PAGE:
Corman himself has only a vague job description. Sometimes he's ordering fax paper; sometimes he's working on strategic planning and hiring new employees.
Namho E, a 28-year-old who dreams of making animated movies, started out as a freelance designer for Comet in April. He was then hired full-time and found himself managing all the artists who design cursors. "I do it because I have to, not because I enjoy it," he says.
It's not altogether clear who manages Namho. It seems to be Ben Austin, the Director of Marketing, but even Austin isn't sure. "It's tricky," he says. "Six months ago, we had no business development staff. Now I'm the Director of Marketing, and I support the business development staff. I'm flying all over the place. I don't know exactly what I will be doing in three or six months."
The lack of a bureaucracy is, for some, one of the draws of working for a small company. Schmitter says he doesn't want to be "building a system, rather than just having great people who are driven." As you institute chains of command and procedure, the character of the company changes, he says. "Instead of being a hungry animal on the prowl, you become a defender," he says. "I like being hungry."
"There are definitely different ideas about the way things should be done," says Roe. "Sometimes we have crossed wires because we're not formal enough. There's a lot of freedom. People will be doing the same thing [because we're] not communicating. Tom doesn't like systems, rules, bureaucracies. But eventually there's going to be a bureaucracy."
Even Solomon, whose disgust with corporate culture prompted him to leave the stability of United Technologies, says that some structure is needed.
Margolis says that the speed and exuberance of the company are good things, but the exuberance can also be "froth" and "irrational." He wants to make sure there's some control. "You can't have a car without the brakes or the accelerator," he says.
As the "adult," Margolis puts on the brakes. But Austin puts it all into perspective: "If you need structure, a start-up is a bad place for you."
By definition, Start-ups usually don't have cultures. If they do, the cultures are what anthropologists would call "emerging." So far, Comet's emerging culture seems to be very male and a bit geeky. (The conference room has a Ping-Pong table. "Geeks love Ping-Pong," says Roe.) Comet's staff hasn't begun obsessing over frequent-flyer miles, like employees at many consultancies do. They don't all eat at the same two restaurants, like many of their investment banking neighbors might.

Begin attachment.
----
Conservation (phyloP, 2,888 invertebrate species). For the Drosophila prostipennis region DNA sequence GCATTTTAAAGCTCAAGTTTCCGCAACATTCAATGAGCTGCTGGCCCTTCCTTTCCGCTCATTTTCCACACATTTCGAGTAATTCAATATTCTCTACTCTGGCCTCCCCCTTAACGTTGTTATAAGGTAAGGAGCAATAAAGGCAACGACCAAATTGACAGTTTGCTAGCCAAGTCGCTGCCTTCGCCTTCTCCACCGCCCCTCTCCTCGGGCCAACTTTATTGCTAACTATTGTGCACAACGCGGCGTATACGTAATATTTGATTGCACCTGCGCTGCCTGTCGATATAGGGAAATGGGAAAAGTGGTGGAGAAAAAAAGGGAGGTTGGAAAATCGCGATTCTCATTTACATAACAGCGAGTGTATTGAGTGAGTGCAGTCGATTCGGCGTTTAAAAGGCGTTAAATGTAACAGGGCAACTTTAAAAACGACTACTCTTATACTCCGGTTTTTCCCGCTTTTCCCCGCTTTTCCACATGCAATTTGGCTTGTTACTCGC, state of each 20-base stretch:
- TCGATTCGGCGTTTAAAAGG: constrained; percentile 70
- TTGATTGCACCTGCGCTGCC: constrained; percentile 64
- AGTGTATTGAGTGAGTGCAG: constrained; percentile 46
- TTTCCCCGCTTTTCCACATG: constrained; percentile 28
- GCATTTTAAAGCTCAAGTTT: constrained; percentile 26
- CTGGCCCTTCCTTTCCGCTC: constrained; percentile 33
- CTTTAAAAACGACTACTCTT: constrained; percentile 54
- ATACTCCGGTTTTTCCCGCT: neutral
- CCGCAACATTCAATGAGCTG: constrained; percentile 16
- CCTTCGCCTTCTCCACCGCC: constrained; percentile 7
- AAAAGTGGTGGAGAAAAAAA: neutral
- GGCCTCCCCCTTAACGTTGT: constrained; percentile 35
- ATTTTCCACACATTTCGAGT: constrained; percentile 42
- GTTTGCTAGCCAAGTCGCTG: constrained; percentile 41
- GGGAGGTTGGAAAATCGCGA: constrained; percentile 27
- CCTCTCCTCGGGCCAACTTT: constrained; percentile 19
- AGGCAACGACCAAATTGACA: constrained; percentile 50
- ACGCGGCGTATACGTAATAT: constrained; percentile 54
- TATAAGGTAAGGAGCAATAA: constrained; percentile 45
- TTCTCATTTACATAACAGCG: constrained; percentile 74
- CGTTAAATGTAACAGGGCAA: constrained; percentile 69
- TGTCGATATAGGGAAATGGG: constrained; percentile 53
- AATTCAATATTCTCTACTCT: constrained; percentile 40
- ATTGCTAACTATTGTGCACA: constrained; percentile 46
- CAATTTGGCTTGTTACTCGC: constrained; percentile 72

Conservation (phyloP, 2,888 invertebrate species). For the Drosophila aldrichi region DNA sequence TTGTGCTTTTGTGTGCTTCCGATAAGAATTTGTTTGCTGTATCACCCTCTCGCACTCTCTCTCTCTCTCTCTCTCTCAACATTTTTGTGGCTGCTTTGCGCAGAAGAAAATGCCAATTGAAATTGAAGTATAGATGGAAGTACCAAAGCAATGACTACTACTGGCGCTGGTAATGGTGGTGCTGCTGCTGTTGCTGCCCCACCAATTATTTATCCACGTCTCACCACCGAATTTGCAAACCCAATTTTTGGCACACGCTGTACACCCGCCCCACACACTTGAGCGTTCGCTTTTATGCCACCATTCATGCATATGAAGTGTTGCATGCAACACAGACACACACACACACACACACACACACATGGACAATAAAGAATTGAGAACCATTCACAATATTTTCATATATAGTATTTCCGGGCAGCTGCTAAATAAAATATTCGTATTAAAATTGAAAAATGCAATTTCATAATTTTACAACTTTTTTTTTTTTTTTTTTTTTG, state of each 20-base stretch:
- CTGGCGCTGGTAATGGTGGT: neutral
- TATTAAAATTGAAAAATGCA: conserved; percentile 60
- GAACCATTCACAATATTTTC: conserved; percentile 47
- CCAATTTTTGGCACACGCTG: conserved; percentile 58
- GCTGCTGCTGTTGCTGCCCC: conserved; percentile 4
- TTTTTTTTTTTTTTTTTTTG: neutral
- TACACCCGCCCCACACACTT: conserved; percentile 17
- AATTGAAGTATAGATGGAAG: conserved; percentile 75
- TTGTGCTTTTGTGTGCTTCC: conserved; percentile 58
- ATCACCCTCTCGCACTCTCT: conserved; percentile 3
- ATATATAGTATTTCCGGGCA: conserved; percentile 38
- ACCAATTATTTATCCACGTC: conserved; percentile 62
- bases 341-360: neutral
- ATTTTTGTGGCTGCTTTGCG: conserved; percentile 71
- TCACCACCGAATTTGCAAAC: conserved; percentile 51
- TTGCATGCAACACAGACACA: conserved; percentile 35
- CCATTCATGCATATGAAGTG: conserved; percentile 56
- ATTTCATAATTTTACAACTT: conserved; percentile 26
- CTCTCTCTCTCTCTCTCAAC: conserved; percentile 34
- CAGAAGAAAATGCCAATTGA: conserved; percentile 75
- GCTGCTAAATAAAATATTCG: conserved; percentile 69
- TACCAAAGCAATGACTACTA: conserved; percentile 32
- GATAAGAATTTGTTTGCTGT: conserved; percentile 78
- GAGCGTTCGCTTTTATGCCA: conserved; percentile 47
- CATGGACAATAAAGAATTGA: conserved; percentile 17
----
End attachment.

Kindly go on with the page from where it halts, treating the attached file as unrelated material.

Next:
From the beginning, though, Rosen has been trying to create at least a sense of company cohesion. He's the self-appointed Company Cheerleader.
In the fall of 1998, the staff was expected to grow to at least 30. The staff may no longer fit into the conference room, and their offices will likely begin to resemble those that many of Comet's employees escaped from. Employees will no longer know each other's names, departments will exist in their own worlds, and there will be a Director of Human Resources. As Comet hurtles into the world of corporations, it may start to lose its luster.
Stone has worked at a number of start-ups as a consultant. "When they distribute the first employee handbook, that's when you know you're at a company," he says. And that's when the adrenaline-seekers leave.
Six months after the launch, more than 10 million people have downloaded the Comet Cursor, making it one of the fastest-adopted pieces of Web software in history. Comet Cursors can now be found on sites for Comedy Central, iVillage and Furby.
In January Comet Systems moved into a new office near the Holland Tunnel. "There are flag poles in front of the building," says Rosen, "and we're having Comet flags made so that all the tunnel traffic to New Jersey will see us."
Ted Gideonse is a reporter-researcher at Newsweek.